Sioux City police aim to reduce speeding with radar signs
A radar feedback sign flashes the speed of a car Thursday as vehicles drive down Pierce Street in Sioux City. Police have 10 radar signs around town to reduce speeding.
SIOUX CITY | An ordinary speed-limit sign might be easy for motorists to ignore, but top that sign with a digital speedometer and drivers are more aware of how fast they’re going.
That’s what Sioux City police hope to achieve with 10 radar feedback signs placed around town that boldly display a motorist’s speed in real time.
There are 10 such signs in Sioux City. They’re placed on streets based on several factors, including speed-study data, traffic volume and accident rates, said Sgt. Todd Sassman of the Sioux City Police Department.
For example, a radar feedback sign along the westbound lane of Gordon Drive is in place where the viaduct ends near Floyd Boulevard. Sassman said the speed limit drops to 25 mph rather abruptly at that spot.
“We put them in places like that because we know the traffic is coming off that viaduct fast. It’s a way to get some people slowed down,” Sassman said.
Public feedback also plays a part in determining the placement of digital speed signs. One sign,in the 700 block of Pierce Street, was placed there after complaints sparked a study, said Sassman.
That study showed that there were several rear-end accidents a little farther downtown on Pierce, said Sassman.
“(The sign was placed) to slow down the traffic coming into the downtown area,“ Sassman said. “Most people don’t pay attention that the entire downtown area is only 25 miles per hour.”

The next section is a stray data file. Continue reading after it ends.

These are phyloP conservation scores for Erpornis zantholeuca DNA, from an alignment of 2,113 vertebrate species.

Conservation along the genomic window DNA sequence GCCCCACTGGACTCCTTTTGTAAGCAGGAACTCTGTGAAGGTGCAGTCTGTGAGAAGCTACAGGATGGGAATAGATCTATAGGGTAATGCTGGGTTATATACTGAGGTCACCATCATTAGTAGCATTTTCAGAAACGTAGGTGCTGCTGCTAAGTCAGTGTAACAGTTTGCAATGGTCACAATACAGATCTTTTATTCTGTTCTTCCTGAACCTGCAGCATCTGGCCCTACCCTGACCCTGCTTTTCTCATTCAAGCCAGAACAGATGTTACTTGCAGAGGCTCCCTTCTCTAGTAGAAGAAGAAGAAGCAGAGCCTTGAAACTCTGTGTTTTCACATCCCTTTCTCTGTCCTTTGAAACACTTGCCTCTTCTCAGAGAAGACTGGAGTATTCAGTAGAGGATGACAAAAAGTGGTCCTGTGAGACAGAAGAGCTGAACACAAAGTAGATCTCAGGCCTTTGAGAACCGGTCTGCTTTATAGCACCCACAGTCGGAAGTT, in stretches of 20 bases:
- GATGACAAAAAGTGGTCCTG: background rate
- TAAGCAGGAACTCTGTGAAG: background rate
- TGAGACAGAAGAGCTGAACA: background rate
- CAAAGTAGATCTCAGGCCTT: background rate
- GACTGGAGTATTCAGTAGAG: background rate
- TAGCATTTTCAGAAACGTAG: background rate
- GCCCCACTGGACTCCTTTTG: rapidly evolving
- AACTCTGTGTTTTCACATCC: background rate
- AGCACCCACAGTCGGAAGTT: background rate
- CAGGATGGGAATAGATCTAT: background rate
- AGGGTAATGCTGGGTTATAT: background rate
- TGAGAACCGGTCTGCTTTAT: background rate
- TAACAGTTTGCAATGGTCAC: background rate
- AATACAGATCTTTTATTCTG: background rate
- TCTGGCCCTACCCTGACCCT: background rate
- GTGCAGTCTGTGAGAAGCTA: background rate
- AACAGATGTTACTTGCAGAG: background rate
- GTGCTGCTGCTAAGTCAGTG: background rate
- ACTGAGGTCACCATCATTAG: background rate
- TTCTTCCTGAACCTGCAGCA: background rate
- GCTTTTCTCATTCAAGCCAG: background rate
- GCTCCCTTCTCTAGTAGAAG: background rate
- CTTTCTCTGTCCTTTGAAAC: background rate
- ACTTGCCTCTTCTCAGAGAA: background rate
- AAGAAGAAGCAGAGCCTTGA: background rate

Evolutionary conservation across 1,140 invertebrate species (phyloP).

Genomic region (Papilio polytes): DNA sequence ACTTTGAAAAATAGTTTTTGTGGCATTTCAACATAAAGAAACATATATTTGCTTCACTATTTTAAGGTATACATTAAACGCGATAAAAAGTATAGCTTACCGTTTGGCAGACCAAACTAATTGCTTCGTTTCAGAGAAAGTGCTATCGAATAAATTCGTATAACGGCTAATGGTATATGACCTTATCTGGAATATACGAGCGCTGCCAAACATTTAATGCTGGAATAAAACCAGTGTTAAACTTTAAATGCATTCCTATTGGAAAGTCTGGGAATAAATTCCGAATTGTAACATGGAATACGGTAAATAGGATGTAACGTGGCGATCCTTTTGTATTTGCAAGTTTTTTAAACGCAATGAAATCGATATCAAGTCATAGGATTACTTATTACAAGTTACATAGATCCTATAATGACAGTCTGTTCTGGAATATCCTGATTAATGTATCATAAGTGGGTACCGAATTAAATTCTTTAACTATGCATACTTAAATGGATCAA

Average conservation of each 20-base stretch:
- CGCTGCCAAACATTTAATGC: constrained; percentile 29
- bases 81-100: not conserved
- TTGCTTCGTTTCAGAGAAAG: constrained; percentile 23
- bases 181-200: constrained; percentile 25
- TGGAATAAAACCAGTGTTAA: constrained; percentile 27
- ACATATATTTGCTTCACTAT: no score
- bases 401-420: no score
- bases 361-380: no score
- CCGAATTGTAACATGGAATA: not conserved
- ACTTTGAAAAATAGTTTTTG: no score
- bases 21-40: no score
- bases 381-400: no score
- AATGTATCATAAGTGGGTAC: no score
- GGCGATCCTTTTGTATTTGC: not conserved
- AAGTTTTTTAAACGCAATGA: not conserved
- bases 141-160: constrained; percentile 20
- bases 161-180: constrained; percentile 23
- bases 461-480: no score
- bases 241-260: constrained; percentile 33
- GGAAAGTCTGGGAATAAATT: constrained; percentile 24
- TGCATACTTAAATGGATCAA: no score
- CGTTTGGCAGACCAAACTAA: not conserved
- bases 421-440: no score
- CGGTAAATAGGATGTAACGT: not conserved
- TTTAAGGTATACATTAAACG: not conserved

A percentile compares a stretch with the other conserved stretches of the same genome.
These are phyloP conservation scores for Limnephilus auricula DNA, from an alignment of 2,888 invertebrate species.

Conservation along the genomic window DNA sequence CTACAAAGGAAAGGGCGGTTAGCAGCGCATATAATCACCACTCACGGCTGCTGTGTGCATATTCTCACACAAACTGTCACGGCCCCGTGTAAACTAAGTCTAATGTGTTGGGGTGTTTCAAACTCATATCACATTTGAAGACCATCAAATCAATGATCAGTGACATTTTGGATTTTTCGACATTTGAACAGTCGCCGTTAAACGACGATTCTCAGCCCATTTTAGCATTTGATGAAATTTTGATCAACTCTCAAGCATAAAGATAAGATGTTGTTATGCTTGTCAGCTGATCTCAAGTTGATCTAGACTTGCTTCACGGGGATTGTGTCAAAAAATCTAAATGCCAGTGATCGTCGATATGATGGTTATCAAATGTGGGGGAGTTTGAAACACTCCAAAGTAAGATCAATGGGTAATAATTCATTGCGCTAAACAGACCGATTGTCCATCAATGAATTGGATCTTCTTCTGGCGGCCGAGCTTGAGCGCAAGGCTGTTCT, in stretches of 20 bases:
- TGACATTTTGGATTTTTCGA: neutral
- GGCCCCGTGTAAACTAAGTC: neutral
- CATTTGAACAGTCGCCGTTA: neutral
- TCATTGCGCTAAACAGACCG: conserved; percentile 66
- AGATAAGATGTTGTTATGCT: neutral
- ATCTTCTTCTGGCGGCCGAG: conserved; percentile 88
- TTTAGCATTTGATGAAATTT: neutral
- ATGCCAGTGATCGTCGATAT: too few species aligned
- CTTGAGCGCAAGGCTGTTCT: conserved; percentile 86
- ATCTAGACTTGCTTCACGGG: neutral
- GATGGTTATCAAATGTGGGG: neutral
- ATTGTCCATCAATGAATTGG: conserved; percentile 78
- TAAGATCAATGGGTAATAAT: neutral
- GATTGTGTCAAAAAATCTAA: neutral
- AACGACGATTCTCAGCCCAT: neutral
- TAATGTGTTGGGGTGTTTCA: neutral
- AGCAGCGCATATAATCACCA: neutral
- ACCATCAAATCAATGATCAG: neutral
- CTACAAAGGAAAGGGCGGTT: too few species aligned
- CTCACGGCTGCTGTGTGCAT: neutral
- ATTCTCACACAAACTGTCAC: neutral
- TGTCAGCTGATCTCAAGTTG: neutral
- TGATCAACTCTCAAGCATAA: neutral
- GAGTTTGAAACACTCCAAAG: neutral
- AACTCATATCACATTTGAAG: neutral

Traffic studies conducted by the police, using hidden data-collecting devices, reveal details about how many cars violate speed regulations. When 25 percent to 30 percent of traffic on a particular road is violating the speed limit, officers usually take that as a cue to consider placing a digital speed sign, said Sassman.
The police department worked with the city’s engineering department to place the most recent six signs, which were obtained through a law enforcement grant.
Officials plan to add a digital speed sign on 38th Street near the new Perry Creek Elementary School, at 36th Street and Hamilton Boulevard, said Glenn Ellis, city engineer.
City officials also anticipate placing two speed signs on County Club Avenue after construction ends there, Ellis said.
For some, the signs don’t do much to slow down traffic. Ellen Shaner, co-owner of Dwight Hauff Sporting Goods at 714 Pierce St., said installment of the digital speed sign hasn’t convinced drivers to use their brakes.
“I still see everybody rolling past pretty fast,” Shaner said.
But even a relatively small reduction in speeding is enough reason for law enforcement to keep the signs up. Though costly at $3,100 apiece, they’re cheap to maintain because they run on solar energy, said Sassman.
“Even if we can slow down 20-25 percent of the potential speed violators by having that sign out, every little bit helps,” Sassman said.